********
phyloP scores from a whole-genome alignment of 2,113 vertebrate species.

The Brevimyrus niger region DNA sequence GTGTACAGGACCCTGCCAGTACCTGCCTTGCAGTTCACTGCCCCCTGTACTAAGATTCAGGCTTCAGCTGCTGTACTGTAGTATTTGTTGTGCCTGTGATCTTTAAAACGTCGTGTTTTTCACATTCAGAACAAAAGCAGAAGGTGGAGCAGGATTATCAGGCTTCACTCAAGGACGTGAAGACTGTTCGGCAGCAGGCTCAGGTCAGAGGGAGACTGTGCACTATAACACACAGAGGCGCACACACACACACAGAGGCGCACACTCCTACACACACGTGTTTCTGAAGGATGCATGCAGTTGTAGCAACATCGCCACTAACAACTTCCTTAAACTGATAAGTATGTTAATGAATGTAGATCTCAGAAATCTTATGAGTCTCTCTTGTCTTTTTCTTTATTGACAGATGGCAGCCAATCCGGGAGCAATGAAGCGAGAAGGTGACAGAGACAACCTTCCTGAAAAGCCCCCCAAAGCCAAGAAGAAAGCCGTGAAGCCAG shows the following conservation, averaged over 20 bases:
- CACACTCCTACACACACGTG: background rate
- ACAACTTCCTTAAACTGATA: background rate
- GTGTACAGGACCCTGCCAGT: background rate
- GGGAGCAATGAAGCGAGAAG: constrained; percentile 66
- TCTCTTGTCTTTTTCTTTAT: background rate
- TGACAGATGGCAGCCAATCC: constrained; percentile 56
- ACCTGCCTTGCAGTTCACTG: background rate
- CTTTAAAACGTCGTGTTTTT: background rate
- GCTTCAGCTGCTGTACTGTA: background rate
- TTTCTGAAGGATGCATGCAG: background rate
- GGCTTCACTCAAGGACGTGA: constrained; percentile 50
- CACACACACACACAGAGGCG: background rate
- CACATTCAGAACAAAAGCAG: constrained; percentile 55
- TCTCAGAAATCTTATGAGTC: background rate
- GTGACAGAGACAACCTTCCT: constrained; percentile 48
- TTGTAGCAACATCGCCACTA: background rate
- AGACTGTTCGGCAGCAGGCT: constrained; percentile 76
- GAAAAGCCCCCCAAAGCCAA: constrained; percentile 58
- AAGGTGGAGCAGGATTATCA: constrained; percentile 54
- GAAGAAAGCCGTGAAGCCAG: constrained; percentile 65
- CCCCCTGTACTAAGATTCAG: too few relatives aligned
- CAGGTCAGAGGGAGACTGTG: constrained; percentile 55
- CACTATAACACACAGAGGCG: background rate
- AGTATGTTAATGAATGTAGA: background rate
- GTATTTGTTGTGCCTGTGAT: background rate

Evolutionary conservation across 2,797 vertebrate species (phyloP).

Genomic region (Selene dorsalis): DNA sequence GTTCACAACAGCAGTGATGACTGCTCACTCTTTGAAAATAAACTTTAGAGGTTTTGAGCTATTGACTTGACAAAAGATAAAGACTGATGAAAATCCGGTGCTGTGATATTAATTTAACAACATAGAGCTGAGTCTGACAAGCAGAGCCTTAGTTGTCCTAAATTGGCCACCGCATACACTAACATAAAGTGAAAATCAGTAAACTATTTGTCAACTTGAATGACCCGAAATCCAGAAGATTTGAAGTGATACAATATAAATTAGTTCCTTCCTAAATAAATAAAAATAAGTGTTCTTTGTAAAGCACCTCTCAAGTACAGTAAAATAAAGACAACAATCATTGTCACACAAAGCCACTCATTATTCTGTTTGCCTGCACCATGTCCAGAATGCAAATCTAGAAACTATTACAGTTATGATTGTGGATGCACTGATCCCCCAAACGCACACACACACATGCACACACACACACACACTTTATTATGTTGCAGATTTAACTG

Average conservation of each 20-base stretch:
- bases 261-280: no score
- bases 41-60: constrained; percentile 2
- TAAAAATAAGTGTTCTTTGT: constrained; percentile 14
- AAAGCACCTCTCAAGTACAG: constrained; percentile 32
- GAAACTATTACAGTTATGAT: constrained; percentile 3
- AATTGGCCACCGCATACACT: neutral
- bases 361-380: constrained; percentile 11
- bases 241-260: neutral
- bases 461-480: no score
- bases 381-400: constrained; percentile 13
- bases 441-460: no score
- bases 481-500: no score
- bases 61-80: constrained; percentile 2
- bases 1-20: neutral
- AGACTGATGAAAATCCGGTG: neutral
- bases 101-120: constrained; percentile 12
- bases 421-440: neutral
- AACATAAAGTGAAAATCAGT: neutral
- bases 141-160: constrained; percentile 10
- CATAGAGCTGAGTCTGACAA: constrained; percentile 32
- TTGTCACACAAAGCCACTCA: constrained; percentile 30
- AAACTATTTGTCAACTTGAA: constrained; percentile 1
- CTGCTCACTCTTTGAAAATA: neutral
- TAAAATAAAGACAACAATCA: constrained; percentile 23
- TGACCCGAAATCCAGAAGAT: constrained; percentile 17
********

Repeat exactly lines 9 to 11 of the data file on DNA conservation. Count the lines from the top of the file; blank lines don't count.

- ACCTGCCTTGCAGTTCACTG: background rate
- CTTTAAAACGTCGTGTTTTT: background rate
- GCTTCAGCTGCTGTACTGTA: background rate